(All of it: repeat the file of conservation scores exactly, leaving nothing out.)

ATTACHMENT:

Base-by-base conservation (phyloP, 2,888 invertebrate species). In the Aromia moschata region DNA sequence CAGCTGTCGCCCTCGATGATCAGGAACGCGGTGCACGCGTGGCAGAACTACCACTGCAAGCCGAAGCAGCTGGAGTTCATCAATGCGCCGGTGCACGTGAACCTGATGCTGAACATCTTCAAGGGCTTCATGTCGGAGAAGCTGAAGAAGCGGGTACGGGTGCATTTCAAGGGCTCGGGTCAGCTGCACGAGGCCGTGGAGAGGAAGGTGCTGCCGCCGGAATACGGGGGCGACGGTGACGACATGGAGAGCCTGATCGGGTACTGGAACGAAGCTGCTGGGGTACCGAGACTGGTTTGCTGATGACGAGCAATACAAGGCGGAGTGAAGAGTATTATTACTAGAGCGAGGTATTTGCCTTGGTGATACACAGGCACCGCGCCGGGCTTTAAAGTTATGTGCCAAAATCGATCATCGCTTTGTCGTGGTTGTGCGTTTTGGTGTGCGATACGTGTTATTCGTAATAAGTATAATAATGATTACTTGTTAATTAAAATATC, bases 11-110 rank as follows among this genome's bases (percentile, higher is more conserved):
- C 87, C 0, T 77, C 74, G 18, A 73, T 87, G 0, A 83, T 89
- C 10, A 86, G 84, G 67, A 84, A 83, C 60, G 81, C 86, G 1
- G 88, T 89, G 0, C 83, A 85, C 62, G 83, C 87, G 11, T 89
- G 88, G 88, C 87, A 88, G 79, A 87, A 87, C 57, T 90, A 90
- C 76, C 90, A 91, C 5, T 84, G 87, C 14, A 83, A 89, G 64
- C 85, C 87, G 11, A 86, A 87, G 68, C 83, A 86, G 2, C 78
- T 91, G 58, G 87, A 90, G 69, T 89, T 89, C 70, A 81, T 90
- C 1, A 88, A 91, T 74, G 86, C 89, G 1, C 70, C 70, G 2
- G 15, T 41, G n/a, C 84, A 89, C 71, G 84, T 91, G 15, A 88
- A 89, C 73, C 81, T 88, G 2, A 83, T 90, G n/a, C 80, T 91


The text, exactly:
Base-by-base conservation (phyloP, 2,888 invertebrate species). In the Aromia moschata region DNA sequence CAGCTGTCGCCCTCGATGATCAGGAACGCGGTGCACGCGTGGCAGAACTACCACTGCAAGCCGAAGCAGCTGGAGTTCATCAATGCGCCGGTGCACGTGAACCTGATGCTGAACATCTTCAAGGGCTTCATGTCGGAGAAGCTGAAGAAGCGGGTACGGGTGCATTTCAAGGGCTCGGGTCAGCTGCACGAGGCCGTGGAGAGGAAGGTGCTGCCGCCGGAATACGGGGGCGACGGTGACGACATGGAGAGCCTGATCGGGTACTGGAACGAAGCTGCTGGGGTACCGAGACTGGTTTGCTGATGACGAGCAATACAAGGCGGAGTGAAGAGTATTATTACTAGAGCGAGGTATTTGCCTTGGTGATACACAGGCACCGCGCCGGGCTTTAAAGTTATGTGCCAAAATCGATCATCGCTTTGTCGTGGTTGTGCGTTTTGGTGTGCGATACGTGTTATTCGTAATAAGTATAATAATGATTACTTGTTAATTAAAATATC, bases 11-110 rank as follows among this genome's bases (percentile, higher is more conserved):
- C 87, C 0, T 77, C 74, G 18, A 73, T 87, G 0, A 83, T 89
- C 10, A 86, G 84, G 67, A 84, A 83, C 60, G 81, C 86, G 1
- G 88, T 89, G 0, C 83, A 85, C 62, G 83, C 87, G 11, T 89
- G 88, G 88, C 87, A 88, G 79, A 87, A 87, C 57, T 90, A 90
- C 76, C 90, A 91, C 5, T 84, G 87, C 14, A 83, A 89, G 64
- C 85, C 87, G 11, A 86, A 87, G 68, C 83, A 86, G 2, C 78
- T 91, G 58, G 87, A 90, G 69, T 89, T 89, C 70, A 81, T 90
- C 1, A 88, A 91, T 74, G 86, C 89, G 1, C 70, C 70, G 2
- G 15, T 41, G n/a, C 84, A 89, C 71, G 84, T 91, G 15, A 88
- A 89, C 73, C 81, T 88, G 2, A 83, T 90, G n/a, C 80, T 91